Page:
30th November 2019 – Thomas Lynch, co-founder of Dads Rock

Being a Dad changed my life. I honestly didn’t think it would, I thought I had so much to teach my son. I naively never thought about what he had to teach me. When we had our first son, I was surprised by the lack of Dads I saw at groups I went to, one night myself and another Dad (David) were talking about it and wanted to do something. Our idea was to have a place where Dads and kids could come and have fun together, and meet other Dads. We both loved music, especially Rock, and the name ‘Dads Rock’ was meant to be open to interpretation, so it could be literal, as well as a hope that we could help more Dads to be awesome.

We launched our first playgroup in 2012, we started to see the other gaps for supporting Dads across Scotland and wanted to do more. We now run the following services in Edinburgh: Saturday and Sunday playgroups, Music Tuition for young people and family members, Primary school and Secondary School work, 1:1 support for Young Dads. We also run parenting workshops across Scotland covering: Antenatal for Dads, First Aid, Feeding, Hairstyle, Raising Children with Confidence and Sleeping. We are developing plans to expand our work, we want to do more, and in more parts of Scotland and are open to working with other like minded organisations.

Dads Rock is here to improve outcomes for children by inspiring their Dads and families to have the best relationships they can. We want all children in Scotland to be loved, well looked after and to have the best start in life.

At times there has been a perception that a lot of families who engage with us are single parents, the truth is most are not. We support a wide range of families.

Before starting Dads Rock, I worked in an office. I had very little knowledge or experience of working with children and supporting families. Whilst I had a great team I worked with in the bank, it’s safe to say my job didn’t spark joy, having a child and then being around other children taught me that you could have fun at work. It showed me that the first few months and years were key to helping Children and families get on the right path.

Our first child is now 11 years old and on the cusp of moving from Primary to Secondary school, he’s been lucky that his primary school has had a handful of male teachers working there, as did his nursery.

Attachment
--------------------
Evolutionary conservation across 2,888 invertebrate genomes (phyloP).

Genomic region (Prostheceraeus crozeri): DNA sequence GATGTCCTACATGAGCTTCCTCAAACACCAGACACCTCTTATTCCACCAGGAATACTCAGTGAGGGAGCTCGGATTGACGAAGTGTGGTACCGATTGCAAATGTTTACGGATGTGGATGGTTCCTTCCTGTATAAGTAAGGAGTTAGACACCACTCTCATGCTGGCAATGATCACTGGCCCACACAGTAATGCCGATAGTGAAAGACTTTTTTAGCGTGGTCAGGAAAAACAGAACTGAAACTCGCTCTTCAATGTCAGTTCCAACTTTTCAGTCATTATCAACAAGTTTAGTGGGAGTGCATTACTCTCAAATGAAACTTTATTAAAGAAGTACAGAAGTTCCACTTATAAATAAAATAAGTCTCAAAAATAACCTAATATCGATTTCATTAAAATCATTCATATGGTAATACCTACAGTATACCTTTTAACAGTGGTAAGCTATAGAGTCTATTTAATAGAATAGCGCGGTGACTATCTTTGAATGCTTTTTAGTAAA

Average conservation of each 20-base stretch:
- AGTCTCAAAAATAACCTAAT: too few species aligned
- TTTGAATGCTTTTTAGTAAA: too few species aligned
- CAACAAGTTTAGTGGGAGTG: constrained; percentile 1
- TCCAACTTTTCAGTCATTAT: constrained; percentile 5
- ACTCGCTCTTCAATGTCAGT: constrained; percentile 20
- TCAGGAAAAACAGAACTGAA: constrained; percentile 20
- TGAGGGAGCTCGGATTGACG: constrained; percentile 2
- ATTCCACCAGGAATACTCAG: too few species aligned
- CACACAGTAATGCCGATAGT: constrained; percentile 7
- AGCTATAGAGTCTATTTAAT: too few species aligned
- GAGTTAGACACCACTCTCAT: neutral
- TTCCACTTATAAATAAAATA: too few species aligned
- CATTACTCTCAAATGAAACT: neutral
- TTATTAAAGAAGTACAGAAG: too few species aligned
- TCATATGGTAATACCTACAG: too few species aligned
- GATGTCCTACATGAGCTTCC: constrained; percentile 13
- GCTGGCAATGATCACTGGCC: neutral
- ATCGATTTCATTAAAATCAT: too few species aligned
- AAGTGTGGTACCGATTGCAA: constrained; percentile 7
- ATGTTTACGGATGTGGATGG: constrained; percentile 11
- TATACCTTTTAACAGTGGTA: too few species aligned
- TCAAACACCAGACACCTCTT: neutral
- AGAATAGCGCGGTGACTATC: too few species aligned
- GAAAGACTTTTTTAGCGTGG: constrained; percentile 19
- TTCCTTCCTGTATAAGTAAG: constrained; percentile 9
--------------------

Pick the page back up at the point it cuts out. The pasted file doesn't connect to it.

To me it’s important that our children see both men and women in Nurseries, schools and indeed the workforce in general, to me it’s ridiculous that we would think of saying to our children that certain jobs are for men, or women. I believe we need both men and women working with children, so they understand that it’s a team effort. When I was at school, my primary had two men working in it. One was the janitor and one was the headteacher. I’m glad my children will have a different and I believe better experience. We talk about a village being needed to raise a child, we wouldn’t expect that village to be just full of men, or just women. We need both. I believe it’s also important to show Dads and men that they are important and needed, that they have responsibilities and a duty to be actively involved.

Great efforts have been made to start to break down barriers, whenever I meet a young man who is now working in early years I see that there’s hope. More clearly needs to be done. We all need to continue to tell our children that they can work in any sector. We need to see more male role models in the early years, and we need to really value the role of the early year worker. I think more needs to be done to help wider society understand how vital good early year workers are for our children.

There is so much being written about gender and the role it plays. I think the journey that teacher Graham Andre has been on is really interesting, you can read about his learning of gender bias here: Graham. There’s lots of people talking about gender online, I quite like these people at the Gender Equality Collective: GEC There’s also the good work of Shaddei Tembohttps://criticalearlyyears.org/blog/, talking about gender in the early years, as well as race.

Before I became a Dad I didn’t know it took a village to raise a child, I thought it was something my wife and I would do. It took me some time to find my own village, there’s still a lot of work needed, but I believe we’re getting there and are going in the right direction. https://thegec.org/

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